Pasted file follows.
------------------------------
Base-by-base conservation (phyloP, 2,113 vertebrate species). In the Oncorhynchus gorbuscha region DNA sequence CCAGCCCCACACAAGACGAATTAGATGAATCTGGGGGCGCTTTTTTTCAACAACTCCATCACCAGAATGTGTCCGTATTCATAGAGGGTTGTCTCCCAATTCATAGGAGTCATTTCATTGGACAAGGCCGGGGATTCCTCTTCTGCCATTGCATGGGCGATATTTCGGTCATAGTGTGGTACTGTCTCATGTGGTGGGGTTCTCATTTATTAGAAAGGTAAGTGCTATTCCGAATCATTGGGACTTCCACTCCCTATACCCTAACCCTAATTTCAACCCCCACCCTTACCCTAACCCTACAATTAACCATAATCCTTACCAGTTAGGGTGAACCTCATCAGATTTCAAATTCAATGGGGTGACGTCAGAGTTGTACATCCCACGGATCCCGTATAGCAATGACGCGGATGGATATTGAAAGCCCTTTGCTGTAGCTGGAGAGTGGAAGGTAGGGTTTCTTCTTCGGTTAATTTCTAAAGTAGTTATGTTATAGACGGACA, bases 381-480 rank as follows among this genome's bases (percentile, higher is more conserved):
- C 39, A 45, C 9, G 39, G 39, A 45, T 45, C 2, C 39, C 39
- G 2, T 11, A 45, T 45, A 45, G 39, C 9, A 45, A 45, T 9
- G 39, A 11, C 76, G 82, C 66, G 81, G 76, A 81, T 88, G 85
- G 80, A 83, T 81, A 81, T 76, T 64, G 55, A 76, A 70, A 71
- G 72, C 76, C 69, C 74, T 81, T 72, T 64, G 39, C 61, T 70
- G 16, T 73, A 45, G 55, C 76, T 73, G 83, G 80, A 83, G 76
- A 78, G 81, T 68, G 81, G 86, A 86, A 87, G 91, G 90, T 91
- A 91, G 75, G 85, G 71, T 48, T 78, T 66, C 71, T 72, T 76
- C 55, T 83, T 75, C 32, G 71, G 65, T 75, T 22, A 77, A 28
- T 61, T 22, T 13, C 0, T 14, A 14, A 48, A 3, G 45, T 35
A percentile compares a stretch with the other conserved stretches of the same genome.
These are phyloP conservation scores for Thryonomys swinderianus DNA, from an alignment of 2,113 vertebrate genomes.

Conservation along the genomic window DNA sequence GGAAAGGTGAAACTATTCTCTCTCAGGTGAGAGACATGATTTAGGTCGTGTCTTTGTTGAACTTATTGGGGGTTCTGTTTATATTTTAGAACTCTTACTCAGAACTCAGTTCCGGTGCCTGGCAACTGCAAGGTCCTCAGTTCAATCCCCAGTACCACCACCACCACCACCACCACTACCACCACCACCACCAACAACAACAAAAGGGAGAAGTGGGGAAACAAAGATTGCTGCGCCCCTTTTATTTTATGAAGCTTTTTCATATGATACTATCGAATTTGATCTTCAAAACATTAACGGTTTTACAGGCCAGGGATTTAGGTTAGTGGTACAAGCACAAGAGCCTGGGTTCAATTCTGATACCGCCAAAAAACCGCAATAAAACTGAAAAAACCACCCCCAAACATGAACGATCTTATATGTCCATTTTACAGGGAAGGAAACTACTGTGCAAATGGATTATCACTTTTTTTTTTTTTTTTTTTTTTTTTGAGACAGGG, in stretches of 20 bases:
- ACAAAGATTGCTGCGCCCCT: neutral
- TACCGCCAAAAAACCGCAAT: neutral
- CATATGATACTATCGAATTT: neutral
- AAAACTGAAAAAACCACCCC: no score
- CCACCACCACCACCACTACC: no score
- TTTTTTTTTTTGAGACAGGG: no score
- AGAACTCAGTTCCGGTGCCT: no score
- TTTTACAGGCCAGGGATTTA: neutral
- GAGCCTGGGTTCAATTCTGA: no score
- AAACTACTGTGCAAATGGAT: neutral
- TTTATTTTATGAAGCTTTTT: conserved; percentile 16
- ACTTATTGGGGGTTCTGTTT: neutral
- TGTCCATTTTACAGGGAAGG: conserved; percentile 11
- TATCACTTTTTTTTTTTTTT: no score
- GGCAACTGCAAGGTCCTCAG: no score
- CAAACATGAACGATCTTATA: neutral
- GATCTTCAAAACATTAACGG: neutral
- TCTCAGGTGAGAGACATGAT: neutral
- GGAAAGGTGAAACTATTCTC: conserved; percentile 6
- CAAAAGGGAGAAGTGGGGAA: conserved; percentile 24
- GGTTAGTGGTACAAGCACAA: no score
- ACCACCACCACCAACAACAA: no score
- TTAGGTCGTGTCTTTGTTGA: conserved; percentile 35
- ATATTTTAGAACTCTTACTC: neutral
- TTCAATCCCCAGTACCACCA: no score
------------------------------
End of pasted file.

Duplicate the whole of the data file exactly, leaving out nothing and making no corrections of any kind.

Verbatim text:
Base-by-base conservation (phyloP, 2,113 vertebrate species). In the Oncorhynchus gorbuscha region DNA sequence CCAGCCCCACACAAGACGAATTAGATGAATCTGGGGGCGCTTTTTTTCAACAACTCCATCACCAGAATGTGTCCGTATTCATAGAGGGTTGTCTCCCAATTCATAGGAGTCATTTCATTGGACAAGGCCGGGGATTCCTCTTCTGCCATTGCATGGGCGATATTTCGGTCATAGTGTGGTACTGTCTCATGTGGTGGGGTTCTCATTTATTAGAAAGGTAAGTGCTATTCCGAATCATTGGGACTTCCACTCCCTATACCCTAACCCTAATTTCAACCCCCACCCTTACCCTAACCCTACAATTAACCATAATCCTTACCAGTTAGGGTGAACCTCATCAGATTTCAAATTCAATGGGGTGACGTCAGAGTTGTACATCCCACGGATCCCGTATAGCAATGACGCGGATGGATATTGAAAGCCCTTTGCTGTAGCTGGAGAGTGGAAGGTAGGGTTTCTTCTTCGGTTAATTTCTAAAGTAGTTATGTTATAGACGGACA, bases 381-480 rank as follows among this genome's bases (percentile, higher is more conserved):
- C 39, A 45, C 9, G 39, G 39, A 45, T 45, C 2, C 39, C 39
- G 2, T 11, A 45, T 45, A 45, G 39, C 9, A 45, A 45, T 9
- G 39, A 11, C 76, G 82, C 66, G 81, G 76, A 81, T 88, G 85
- G 80, A 83, T 81, A 81, T 76, T 64, G 55, A 76, A 70, A 71
- G 72, C 76, C 69, C 74, T 81, T 72, T 64, G 39, C 61, T 70
- G 16, T 73, A 45, G 55, C 76, T 73, G 83, G 80, A 83, G 76
- A 78, G 81, T 68, G 81, G 86, A 86, A 87, G 91, G 90, T 91
- A 91, G 75, G 85, G 71, T 48, T 78, T 66, C 71, T 72, T 76
- C 55, T 83, T 75, C 32, G 71, G 65, T 75, T 22, A 77, A 28
- T 61, T 22, T 13, C 0, T 14, A 14, A 48, A 3, G 45, T 35
A percentile compares a stretch with the other conserved stretches of the same genome.
These are phyloP conservation scores for Thryonomys swinderianus DNA, from an alignment of 2,113 vertebrate genomes.

Conservation along the genomic window DNA sequence GGAAAGGTGAAACTATTCTCTCTCAGGTGAGAGACATGATTTAGGTCGTGTCTTTGTTGAACTTATTGGGGGTTCTGTTTATATTTTAGAACTCTTACTCAGAACTCAGTTCCGGTGCCTGGCAACTGCAAGGTCCTCAGTTCAATCCCCAGTACCACCACCACCACCACCACCACTACCACCACCACCACCAACAACAACAAAAGGGAGAAGTGGGGAAACAAAGATTGCTGCGCCCCTTTTATTTTATGAAGCTTTTTCATATGATACTATCGAATTTGATCTTCAAAACATTAACGGTTTTACAGGCCAGGGATTTAGGTTAGTGGTACAAGCACAAGAGCCTGGGTTCAATTCTGATACCGCCAAAAAACCGCAATAAAACTGAAAAAACCACCCCCAAACATGAACGATCTTATATGTCCATTTTACAGGGAAGGAAACTACTGTGCAAATGGATTATCACTTTTTTTTTTTTTTTTTTTTTTTTTGAGACAGGG, in stretches of 20 bases:
- ACAAAGATTGCTGCGCCCCT: neutral
- TACCGCCAAAAAACCGCAAT: neutral
- CATATGATACTATCGAATTT: neutral
- AAAACTGAAAAAACCACCCC: no score
- CCACCACCACCACCACTACC: no score
- TTTTTTTTTTTGAGACAGGG: no score
- AGAACTCAGTTCCGGTGCCT: no score
- TTTTACAGGCCAGGGATTTA: neutral
- GAGCCTGGGTTCAATTCTGA: no score
- AAACTACTGTGCAAATGGAT: neutral
- TTTATTTTATGAAGCTTTTT: conserved; percentile 16
- ACTTATTGGGGGTTCTGTTT: neutral
- TGTCCATTTTACAGGGAAGG: conserved; percentile 11
- TATCACTTTTTTTTTTTTTT: no score
- GGCAACTGCAAGGTCCTCAG: no score
- CAAACATGAACGATCTTATA: neutral
- GATCTTCAAAACATTAACGG: neutral
- TCTCAGGTGAGAGACATGAT: neutral
- GGAAAGGTGAAACTATTCTC: conserved; percentile 6
- CAAAAGGGAGAAGTGGGGAA: conserved; percentile 24
- GGTTAGTGGTACAAGCACAA: no score
- ACCACCACCACCAACAACAA: no score
- TTAGGTCGTGTCTTTGTTGA: conserved; percentile 35
- ATATTTTAGAACTCTTACTC: neutral
- TTCAATCCCCAGTACCACCA: no score